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How to Install Stacked Stone Veneer on a Fireplace

Ask This Old House mason, Mark McCullough, helps a homeowner update her concrete block, wood burning fireplace with a stacked stone veneer and a slab of stone.

In this video, mason Mark McCullough helps a homeowner give her concrete fireplace a facelift. When the homeowners moved in they found a fireplace made out of concrete block without any other finish. While a wood mantle and paint have been added since then, Mark has been called in to upgrade the fireplace even more with some of his masonry tricks.

Steps for Adding Stone Veneer to a Fireplace

1. Make sure the stone for the hearth is cut to size.
2. Measure the fireplace surround of where you’ll be putting the stone veneer and cut the wire lath to size.
a. Mark added the wire mesh because he did not want to apply the mortar directly to paint. If the masonry surface you are adding the stone veneer to is unpainted/sealed, you can skip the wire mesh.
3. Place a wire lath to the fireplace surround. The wire diamonds should be upwards to catch the mortar. Keep the mesh flat against the surface.
4. Use a masonry drill to make a hole on a joint about 1 inch deep and hammer in an anchor.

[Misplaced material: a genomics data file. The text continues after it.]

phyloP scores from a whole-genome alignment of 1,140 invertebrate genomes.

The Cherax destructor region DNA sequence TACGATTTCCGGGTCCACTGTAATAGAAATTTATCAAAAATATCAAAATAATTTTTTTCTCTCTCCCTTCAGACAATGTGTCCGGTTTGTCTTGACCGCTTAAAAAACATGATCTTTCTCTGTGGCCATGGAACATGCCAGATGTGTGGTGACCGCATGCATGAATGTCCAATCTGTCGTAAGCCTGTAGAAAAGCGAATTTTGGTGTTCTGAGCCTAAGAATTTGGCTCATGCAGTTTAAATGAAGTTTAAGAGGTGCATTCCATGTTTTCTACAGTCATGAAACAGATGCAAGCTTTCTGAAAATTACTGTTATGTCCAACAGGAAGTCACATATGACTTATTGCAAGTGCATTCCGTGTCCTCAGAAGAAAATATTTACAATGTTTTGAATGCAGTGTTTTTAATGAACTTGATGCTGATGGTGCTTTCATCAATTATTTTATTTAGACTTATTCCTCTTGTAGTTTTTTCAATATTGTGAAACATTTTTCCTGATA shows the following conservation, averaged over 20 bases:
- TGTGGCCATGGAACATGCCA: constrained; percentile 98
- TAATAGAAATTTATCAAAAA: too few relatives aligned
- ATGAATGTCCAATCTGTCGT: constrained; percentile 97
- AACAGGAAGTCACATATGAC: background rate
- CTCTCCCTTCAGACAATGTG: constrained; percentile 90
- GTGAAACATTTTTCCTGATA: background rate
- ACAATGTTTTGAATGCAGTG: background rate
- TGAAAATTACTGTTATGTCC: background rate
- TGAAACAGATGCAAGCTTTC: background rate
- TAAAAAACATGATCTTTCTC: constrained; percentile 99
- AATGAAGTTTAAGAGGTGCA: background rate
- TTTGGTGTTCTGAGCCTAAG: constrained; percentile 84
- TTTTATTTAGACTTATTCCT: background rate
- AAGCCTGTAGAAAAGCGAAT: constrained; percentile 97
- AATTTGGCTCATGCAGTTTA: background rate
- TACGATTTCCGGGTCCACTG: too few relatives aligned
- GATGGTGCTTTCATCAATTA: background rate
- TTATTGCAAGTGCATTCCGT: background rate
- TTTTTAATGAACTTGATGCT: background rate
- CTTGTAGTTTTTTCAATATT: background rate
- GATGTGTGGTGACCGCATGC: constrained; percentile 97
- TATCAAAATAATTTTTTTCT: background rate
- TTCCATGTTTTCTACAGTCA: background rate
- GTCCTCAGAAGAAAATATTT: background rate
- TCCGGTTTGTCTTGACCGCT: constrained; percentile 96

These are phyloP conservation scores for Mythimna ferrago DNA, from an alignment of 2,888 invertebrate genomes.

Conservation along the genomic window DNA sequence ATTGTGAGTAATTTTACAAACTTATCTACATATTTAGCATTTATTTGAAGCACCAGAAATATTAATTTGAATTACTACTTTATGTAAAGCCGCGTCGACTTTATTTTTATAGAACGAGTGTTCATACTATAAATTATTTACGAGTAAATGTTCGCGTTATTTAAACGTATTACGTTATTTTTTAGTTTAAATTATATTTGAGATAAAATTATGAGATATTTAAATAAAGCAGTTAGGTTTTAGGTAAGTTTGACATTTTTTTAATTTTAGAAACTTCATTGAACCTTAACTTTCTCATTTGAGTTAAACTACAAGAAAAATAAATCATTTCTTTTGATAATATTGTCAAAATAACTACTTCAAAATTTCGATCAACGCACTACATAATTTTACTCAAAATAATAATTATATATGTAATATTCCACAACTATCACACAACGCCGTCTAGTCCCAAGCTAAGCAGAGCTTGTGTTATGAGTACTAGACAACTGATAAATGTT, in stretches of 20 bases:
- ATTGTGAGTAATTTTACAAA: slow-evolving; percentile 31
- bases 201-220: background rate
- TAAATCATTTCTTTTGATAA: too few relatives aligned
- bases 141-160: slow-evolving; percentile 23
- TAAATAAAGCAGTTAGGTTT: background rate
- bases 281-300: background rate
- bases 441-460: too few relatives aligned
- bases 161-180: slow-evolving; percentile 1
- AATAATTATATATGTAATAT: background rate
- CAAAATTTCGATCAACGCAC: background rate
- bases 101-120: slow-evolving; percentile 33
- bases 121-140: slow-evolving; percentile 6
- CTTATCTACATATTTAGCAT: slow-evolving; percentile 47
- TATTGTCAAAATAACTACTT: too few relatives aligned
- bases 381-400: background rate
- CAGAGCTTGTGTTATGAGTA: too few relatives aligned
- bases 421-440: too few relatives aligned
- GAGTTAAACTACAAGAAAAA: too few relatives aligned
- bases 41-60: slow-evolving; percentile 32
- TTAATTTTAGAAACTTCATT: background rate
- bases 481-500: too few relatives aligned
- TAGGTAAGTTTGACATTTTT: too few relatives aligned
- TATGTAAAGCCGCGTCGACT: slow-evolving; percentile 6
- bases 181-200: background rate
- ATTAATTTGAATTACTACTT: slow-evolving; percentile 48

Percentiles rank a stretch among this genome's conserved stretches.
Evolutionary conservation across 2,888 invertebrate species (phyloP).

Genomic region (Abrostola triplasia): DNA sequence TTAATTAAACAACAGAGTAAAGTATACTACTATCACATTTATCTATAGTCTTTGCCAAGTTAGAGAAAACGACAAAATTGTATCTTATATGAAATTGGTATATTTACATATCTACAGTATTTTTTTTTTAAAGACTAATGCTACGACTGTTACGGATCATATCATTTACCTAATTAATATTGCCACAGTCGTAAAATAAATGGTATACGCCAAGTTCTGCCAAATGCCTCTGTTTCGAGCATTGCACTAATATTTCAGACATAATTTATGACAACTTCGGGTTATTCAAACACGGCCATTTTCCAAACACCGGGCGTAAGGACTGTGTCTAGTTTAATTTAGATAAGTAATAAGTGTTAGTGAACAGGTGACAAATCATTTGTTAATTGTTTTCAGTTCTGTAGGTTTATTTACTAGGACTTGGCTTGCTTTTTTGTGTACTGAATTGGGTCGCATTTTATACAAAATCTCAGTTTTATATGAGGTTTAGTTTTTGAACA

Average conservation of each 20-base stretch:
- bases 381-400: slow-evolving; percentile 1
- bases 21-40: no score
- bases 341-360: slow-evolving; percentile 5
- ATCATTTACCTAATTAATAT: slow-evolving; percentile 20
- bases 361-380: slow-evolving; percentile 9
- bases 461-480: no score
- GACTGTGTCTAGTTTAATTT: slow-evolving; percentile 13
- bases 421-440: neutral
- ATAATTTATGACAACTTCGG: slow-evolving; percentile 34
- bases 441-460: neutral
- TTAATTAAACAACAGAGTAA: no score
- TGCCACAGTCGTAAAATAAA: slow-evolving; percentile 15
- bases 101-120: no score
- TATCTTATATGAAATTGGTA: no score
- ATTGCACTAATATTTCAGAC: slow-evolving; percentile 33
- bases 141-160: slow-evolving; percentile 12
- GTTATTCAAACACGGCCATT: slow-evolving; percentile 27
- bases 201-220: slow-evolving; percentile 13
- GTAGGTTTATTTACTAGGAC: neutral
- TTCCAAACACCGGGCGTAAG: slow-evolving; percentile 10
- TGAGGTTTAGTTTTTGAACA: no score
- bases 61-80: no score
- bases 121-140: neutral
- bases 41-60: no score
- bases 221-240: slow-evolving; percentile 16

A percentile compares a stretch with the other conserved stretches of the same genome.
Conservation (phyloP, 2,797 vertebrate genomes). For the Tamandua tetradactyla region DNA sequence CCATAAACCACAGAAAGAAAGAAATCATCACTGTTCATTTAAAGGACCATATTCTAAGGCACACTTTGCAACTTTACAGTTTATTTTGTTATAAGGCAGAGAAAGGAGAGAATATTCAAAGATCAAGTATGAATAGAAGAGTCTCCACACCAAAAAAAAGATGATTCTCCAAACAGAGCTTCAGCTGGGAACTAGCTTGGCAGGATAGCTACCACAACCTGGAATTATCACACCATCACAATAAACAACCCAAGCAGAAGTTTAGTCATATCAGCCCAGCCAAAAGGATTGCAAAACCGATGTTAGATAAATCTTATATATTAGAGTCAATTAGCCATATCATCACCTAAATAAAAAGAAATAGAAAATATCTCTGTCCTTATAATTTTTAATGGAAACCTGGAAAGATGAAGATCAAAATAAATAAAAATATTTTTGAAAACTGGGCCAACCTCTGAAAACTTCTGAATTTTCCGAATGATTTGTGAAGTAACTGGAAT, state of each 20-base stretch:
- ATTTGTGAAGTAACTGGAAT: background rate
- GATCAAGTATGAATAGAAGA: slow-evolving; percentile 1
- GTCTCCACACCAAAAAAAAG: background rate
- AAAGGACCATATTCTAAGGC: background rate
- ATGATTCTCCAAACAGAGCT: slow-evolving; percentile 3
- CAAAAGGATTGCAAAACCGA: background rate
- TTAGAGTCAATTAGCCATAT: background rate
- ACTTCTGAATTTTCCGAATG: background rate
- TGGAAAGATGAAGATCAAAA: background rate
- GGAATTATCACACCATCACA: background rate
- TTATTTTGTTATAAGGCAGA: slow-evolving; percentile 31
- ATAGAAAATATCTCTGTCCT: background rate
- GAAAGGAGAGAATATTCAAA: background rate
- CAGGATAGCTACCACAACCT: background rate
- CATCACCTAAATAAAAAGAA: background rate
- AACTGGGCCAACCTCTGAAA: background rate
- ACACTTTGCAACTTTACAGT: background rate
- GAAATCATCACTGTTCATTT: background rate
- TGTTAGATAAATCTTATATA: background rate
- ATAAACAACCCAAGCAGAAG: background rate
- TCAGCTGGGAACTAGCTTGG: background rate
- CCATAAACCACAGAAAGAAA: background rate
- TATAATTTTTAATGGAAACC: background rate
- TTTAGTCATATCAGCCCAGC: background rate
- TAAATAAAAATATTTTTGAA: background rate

5. Mix Type S mortar, look at the instructions to see how much water to use.
6. Add a stucco coat with a notch trowel. Use the flat edge to apply the mortar and push it into the metal wire.
7. Create the scratch coat by using the notched edge across the mortar.
8. Let the mortar sit and move onto the hearth. Remove the “lip” of the hearth using a chisel and hammer. Break the mortar between the bricks at the seemingly weakest point.
9. Once the joint of the mortar is broken, take a hammer and pry the brick off the concrete block by placing the chisel under the brick.
10. Repeat this process until all the bricks are removed.
11. Mix more mortar to spread on the hearth. Use a margin trowel to drive the mortar into any crevices. Use the towel to “fluff” the mortar up so when the stone goes down, you can easily wiggle it into the height you want.
12. Butter the mortar up to the firebox to ensure the joint will be extremely tight when the stone is put down. Fireplaces usually settle and open up the joint between the hearth and firebox, so it is extremely important to create a tight joint.
13. Place the stone down on the hearth and wiggle it into place.
14. Use water and a sponge to wet the back of the pieces of stone veneer. Manufactured stone will suck all the water out of the mortar.
15. Butter the backs of stone with more mortar and place onto the fireplace surround.
a. Do not place stones joint over joint. A random placement will look more natural.
16. Use a mallet to tap the stone in the middle of the joint.
17. You will probably have to cut the pieces of stone to fit the fireplace.
18. Mark cut pieces of 2x4s to hold the stone veneer at the top of the firebox and kept it there for an hour.


Mark installed a stacked stone veneer by Eldorado Stone in the color “Chapel Hill,” with Type S mortar and an adhesive bonding agent, all of which were provided by Sansoucy Stone.

For the hearth material, Mark installed a slab of bluestone, which he got from Cavicchio Greenhouses.

The other tools and materials required for this project, including the masonry drill, wire mesh, and masonry hammer, can all be found at home centers.